AVR-PikD adopts a six-stranded β-sandwich structure, stabilised by a di-sulphide bond between Cys54 and Cys70. The effector contains an N-terminal extension, comprising residues Arg31 to Pro52, prior to the start of this fold (Figure 3A,D). The extension is anchored to the β-sandwich at each end via a salt–bridge interaction involving the side chains of Asp45 and Arg110 and hydrogen bonds between both the main chain carbonyl of Arg39 and Glu38Oε1 and Arg64Nη1.
Database searches using PDBeFold reveals that a close structural homologue of AVR-PikD is AVR-Piz-t (Zhang et al., 2013), another M. oryzae effector protein, despite there being essentially no sequence identity between these proteins (r.m.s.d. = 2.33 Å over 58 aligned residues, Figure 3D). This suggests that sequence divergent translocated effectors of M. oryzae may share a conserved structural scaffold, despite very different sequences, which has striking parallels to RXLR-type effectors of plant pathogenic oomycetes (Boutemy et al., 2011; Win et al., 2012). Further, structural homology is also observed to ToxB, a protein toxin from Pyrenophora tritici-repentis, the causative agent of tan spot in wheat (Nyarko et al., 2014). In each case, the identified structural homology only extends to the β-sandwich fold and the N-terminal extension of AVR-PikD appears to be unique. This raises the interesting possibility that candidate effectors from distant fungi could be identified by structure-guided sequence similarity searches.
Three primary sites of interaction are apparent between Pikp-HMA and AVR-PikD. The first is dominated by main-chain hydrogen bonding between the C-terminal β-stand of Pikp-HMA and β3 of AVR-PikD, which results in formation of a continuous antiparallel β-sheet comprising the four β-strands of Pikp-HMA and β3–5 of AVR-PikD. The second involves the side chain of Pikp-HMAAsp224, which forms a salt–bridge interaction with the side chain of AVR-PikDArg64, and is also held in place by a hydrogen bond of its main chain NH group to the side chain of AVR-PikDAsp66 (Figure 3A). The third interaction site centres on AVR-PikDHis46, although has contributions from residues Asn42—Ile49. This region forms part of the N-terminal extension and includes the polymorphic AVR-Pik residues 46, 47 and 48 (His46, Pro47 and Gly48 in AVR-PikD, Figures 1A and 3A). AVR-PikDHis46 is bound in a pocket on Pikp-HMA via hydrogen bonds/salt bridge interactions between AVR-PikDHis46:Nδ1/Pikp-HMASer218:Oγ and AVR-PikDHis46:Nε2/Pikp-HMAGlu230:Oε1; also, Pikp-HMAVal232 packs on top of the AVR-PikDHis46 ring and contributes hydrophobic/van der Waals interactions (Figure 3—figure supplement 3). Finally, it is worth noting that there is an extensive network of buried solvent-mediated contacts between Pikp-HMA and AVR-PikD.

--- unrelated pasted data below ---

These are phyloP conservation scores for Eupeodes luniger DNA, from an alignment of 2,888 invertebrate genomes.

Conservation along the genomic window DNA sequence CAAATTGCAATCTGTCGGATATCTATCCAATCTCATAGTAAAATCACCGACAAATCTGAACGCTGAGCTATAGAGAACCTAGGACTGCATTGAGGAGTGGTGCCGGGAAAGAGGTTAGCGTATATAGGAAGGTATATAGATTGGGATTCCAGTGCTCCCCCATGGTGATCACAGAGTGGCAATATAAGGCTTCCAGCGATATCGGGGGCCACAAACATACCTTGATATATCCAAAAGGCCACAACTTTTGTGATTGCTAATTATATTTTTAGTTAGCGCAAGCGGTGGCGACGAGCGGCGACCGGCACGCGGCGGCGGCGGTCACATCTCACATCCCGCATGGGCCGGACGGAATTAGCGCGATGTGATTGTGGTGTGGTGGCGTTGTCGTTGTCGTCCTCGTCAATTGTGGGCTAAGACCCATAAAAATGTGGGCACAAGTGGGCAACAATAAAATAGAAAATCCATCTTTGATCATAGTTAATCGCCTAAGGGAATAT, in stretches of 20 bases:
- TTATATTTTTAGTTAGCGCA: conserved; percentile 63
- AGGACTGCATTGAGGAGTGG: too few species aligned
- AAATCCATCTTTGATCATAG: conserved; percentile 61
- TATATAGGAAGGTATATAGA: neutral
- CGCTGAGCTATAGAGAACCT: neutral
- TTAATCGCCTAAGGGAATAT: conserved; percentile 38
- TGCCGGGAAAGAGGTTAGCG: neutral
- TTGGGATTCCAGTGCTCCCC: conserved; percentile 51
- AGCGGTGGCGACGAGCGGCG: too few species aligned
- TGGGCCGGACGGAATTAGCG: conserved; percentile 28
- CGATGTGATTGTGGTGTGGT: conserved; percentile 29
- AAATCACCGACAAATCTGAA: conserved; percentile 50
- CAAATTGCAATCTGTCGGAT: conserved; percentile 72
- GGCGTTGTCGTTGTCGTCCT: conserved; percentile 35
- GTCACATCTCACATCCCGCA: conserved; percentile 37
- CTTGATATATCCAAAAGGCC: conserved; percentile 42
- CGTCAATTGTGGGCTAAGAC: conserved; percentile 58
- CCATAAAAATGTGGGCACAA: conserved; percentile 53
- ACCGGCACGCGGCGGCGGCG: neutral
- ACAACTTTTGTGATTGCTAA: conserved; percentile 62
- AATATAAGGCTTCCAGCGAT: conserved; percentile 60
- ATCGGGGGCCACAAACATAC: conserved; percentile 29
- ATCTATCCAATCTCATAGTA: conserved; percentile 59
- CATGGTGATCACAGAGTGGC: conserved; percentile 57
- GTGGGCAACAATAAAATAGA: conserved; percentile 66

Based on the Pikp-HMA/AVR-PikD structure, we designed four mutations in AVR-PikD predicted to perturb complex formation through generating steric clashes/introducing charged residues, or removing a salt–bridge interaction (His46Glu, Ile49Glu, Asp66Arg and Arg64Ala), and two mutants to mimic other AVR-Pik alleles, but retain His46 (Ala67Asp [based on AVR-PikC], Pro47Ala/Gly48Asp [based on AVR-PikA]), Figure 3—figure supplement 4A.
First, we screened these mutants for interaction with Pikp-HMA in the Y2H assay. We found that AVR-PikDHis46Glu, AVR-PikDArg64Ala and AVR-PikDAsp66Arg prevent the interaction (as observed on the -LTH selective growth plate and in the X-gal assay (Figure 4A, Figure 4—figure supplement 1, Table 1). However, AVR-PikDIle49Glu maintains an interaction and AVR-PikDAla67Asp and AVR-PikDPro47Ala/Gly48Asp showed intermediate binding (weak interaction on -LTH selective growth plate and in the X-gal assay [Figure 4A]).
Next, we expressed and purified each of these AVR-PikD mutants (as for wild-type and with C-terminal non-cleavable 6xHis tag) and confirmed their identity by intact mass spectrometry (Figure 4—figure supplement 2A, Table 2). We then used SPR to determine the binding affinities between these mutants and the Pikp-HMA using a single-cycle kinetics approach ([Karlsson et al., 2006] Figure 4B, Figure 4—figure supplement 2B, Table 1), having confirmed a similar affinity of Pikp-HMA for AVR-PikD (Kd = 29 ± 3.5 nM) using this approach. Consistent with the Y2H results, we could not measure any meaningful interaction of AVR-PikDHis46Glu, AVR-PikDArg64Ala and AVR-PikDAsp66Arg with Pikp-HMA (Figure 4B). For AVR-PikDIle49Glu and AVR-PikDPro47Ala/Gly48Asp we were able to determine Kds of interaction of 99 ± 18 nM and 83 ± 16 nM respectively (Figure 4B, Figure 4—figure supplement 2B). AVR-PikDAla67Asp showed a weaker response but we were unable to obtain a reliable Kd at the concentrations of Pikp-HMA used. AVR-PikDIle49Glu, AVR-PikDAla67Asp and AVR-PikDPro47Ala/Gly48Asp all interacted in the Y2H assay, with the latter two showing qualitatively weaker binding.